The Palm Beach Post: Federal Railroad Administration confirms FEC horns aren’t too loud

Posted on April 10, 2015

The Federal Railroad Administration confirmed Thursday that horns on new locomotives being used by Florida East Coast Railway are sounding well within required guidelines at 103.6 decibels.

Engineers from the Federal Railroad Administration performed tests on the horns this week following dozens of complaints from residents living along the FEC corridor that train horn noise has increased with the addition of 24 new GE locomotives to the line in December.

Federal regulation requires train horns to be between 96 and 110 decibels.

FEC announced the 103.6 decibel level on its website, but did not respond to questions about the level of noise produced by the company’s older locomotives. Palm Beach Post public records requests to FRA for its decibel level report and noise complaint information have not been filled.

“I think we’d like to see an independent study from a third party,” said Brent Hanlon, general manager of the exclusive Loblolly community in Hobe Sound, which is adjacent to the FEC tracks. “We’re getting complaints from longtime residents about the increase in noise, and FEC should find a way to make it more tolerable.”

While the new locomotives are more fuel-efficient, railway officials have acknowledged that their horns may sound different because they have five chimes instead of the three that were on most of the older locomotives. The horns are also in a different location on the engines and have a different pitch and frequency.

FEC officials said in a train horn update posted last week that mitigating the noise is expensive and may not be effective.

“FECR investigated what modifications could be made to the horns to soften the sound and still meet the FRA (Federal Railroad Administration) requirement for decibel level,” the company said on its website. “The cost of parts, modification, rerouting of air lines and re-certification of the horns is significant with no guarantee the modification would mitigate the noise.”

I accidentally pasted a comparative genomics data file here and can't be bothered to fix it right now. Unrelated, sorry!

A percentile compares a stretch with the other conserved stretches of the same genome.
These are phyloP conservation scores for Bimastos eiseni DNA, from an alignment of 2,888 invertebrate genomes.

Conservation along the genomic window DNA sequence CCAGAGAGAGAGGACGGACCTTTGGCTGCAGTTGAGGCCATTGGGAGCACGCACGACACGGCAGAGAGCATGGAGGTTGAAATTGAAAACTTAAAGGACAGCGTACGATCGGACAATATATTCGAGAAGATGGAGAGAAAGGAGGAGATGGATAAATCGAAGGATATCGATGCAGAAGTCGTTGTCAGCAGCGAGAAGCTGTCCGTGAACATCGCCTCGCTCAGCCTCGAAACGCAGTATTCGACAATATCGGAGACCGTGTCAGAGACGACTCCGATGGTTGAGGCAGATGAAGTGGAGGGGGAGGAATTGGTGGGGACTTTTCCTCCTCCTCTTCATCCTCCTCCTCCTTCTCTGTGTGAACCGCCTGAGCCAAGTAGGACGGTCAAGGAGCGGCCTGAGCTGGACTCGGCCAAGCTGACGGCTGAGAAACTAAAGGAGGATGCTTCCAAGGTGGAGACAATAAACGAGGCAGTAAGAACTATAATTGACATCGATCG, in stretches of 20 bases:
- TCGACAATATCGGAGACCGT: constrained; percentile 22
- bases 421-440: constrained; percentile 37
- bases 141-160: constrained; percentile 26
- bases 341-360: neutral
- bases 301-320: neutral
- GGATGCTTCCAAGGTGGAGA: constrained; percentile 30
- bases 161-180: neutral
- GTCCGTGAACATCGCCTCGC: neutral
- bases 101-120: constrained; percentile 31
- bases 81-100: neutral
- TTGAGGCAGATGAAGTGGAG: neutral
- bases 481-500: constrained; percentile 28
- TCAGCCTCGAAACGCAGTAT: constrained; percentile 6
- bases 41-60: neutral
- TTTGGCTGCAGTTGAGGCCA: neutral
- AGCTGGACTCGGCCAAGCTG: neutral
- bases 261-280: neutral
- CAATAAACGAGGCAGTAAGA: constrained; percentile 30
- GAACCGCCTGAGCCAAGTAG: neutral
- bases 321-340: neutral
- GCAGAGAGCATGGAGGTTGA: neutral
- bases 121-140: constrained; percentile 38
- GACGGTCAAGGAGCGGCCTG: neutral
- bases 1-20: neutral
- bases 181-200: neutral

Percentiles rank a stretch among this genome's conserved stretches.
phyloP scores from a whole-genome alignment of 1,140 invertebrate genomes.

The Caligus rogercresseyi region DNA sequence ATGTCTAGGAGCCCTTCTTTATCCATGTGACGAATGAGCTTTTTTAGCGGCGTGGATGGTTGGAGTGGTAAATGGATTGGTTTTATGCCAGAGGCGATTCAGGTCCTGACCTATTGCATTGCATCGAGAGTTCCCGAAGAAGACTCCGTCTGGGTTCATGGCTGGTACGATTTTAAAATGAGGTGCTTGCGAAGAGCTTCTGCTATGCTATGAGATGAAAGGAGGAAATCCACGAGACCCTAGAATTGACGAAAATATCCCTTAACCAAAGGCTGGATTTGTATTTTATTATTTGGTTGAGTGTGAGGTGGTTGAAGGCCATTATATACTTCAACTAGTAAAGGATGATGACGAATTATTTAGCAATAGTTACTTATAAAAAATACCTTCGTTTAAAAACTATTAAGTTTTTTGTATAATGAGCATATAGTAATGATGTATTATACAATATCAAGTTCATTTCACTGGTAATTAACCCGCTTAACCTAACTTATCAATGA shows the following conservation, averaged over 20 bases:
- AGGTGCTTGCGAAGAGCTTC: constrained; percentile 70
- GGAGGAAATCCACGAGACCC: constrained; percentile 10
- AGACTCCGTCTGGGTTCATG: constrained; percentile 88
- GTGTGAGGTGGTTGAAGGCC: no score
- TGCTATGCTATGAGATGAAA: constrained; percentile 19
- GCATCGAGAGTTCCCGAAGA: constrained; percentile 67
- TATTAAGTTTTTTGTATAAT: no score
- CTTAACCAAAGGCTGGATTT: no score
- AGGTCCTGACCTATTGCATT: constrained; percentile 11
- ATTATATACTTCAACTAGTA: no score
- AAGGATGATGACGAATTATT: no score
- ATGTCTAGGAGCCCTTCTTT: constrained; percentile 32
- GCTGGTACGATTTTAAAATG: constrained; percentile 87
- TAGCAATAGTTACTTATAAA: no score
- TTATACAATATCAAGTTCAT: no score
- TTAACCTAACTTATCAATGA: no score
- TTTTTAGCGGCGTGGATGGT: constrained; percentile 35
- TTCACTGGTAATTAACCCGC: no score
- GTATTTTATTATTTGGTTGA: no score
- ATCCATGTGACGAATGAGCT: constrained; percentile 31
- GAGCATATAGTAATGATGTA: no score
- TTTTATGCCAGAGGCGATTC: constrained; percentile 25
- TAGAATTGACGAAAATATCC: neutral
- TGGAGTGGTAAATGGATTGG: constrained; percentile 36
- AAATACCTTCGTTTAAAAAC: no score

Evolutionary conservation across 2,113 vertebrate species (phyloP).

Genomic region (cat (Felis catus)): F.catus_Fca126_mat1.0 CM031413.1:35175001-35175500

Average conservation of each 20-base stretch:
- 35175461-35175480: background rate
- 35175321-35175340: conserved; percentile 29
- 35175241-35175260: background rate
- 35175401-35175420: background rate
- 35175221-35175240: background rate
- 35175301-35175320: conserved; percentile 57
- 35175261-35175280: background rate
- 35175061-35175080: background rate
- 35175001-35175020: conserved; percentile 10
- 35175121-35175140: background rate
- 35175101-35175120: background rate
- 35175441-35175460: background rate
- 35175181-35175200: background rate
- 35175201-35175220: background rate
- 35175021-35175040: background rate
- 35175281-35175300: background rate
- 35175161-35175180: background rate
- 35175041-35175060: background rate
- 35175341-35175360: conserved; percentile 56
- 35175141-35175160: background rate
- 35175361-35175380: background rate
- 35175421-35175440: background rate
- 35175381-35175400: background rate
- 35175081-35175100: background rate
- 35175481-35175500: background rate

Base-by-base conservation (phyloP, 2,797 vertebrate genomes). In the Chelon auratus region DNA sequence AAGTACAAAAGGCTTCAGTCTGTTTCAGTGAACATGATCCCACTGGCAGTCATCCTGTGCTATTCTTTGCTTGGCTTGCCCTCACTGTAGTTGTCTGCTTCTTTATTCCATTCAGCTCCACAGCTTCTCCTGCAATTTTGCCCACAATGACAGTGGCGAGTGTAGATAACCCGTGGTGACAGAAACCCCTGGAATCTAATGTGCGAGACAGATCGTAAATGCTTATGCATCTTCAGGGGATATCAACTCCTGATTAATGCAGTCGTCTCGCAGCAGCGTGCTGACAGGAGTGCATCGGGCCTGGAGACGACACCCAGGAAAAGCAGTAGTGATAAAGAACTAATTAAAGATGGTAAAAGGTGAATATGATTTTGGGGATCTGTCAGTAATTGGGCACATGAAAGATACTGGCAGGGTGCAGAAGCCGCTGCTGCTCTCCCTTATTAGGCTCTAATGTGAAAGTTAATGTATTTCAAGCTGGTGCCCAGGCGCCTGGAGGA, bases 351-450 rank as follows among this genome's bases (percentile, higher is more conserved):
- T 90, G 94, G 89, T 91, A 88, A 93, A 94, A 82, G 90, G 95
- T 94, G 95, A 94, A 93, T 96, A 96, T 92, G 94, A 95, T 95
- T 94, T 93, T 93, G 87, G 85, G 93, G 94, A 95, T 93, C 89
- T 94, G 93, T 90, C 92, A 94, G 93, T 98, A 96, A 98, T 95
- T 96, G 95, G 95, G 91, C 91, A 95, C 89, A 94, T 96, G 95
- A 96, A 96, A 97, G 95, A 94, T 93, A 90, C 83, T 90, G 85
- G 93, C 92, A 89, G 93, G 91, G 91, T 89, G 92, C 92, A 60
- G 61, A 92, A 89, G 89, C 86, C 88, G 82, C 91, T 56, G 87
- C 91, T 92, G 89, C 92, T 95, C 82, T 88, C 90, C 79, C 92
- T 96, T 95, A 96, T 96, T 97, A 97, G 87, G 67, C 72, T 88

In lieu of mitigation, FEC suggested that communities lobby for quiet zones, which have been guaranteed from Hallandale Beach in Broward County to West Palm Beach with the addition of the All Aboard Florida passenger rail project.

But quiet zones could be two years out under All Aboard Florida’s timeline. Residents would like to see a solution in the interim.

Renee Zarro, president of the Grandview Heights Neighborhood Association, said residents aren’t the only ones affected by the train horn blasts. Businesses may also suffer losses.

“They are asking us to be good neighbors and get behind their railroad,” Zarro said. “This is an opportunity for them to be good neighbors. I would imagine they could figure out a way to address this issue.”

Rick Rose, an owner of a West Palm Beach bed and breakfast three blocks west of the FEC tracks, said the increase in noise level was “substantial.”

Rose called on railway officials to look for ways to reduce noise levels until a quiet zone is created. The All Aboard project will run 32 express trains per day on the FEC tracks between Miami and West Palm Beach beginning in 2016. If quiet zones are established, freight train horns as well as those of passenger trains will be silenced.

“If we really have to be with this for another two years, wouldn’t it be possible for them to disengage a couple of chimes?” Rose said. “They have the old engines. Couldn’t they just switch out the old horns in place of the new ones?”

Click here to view original article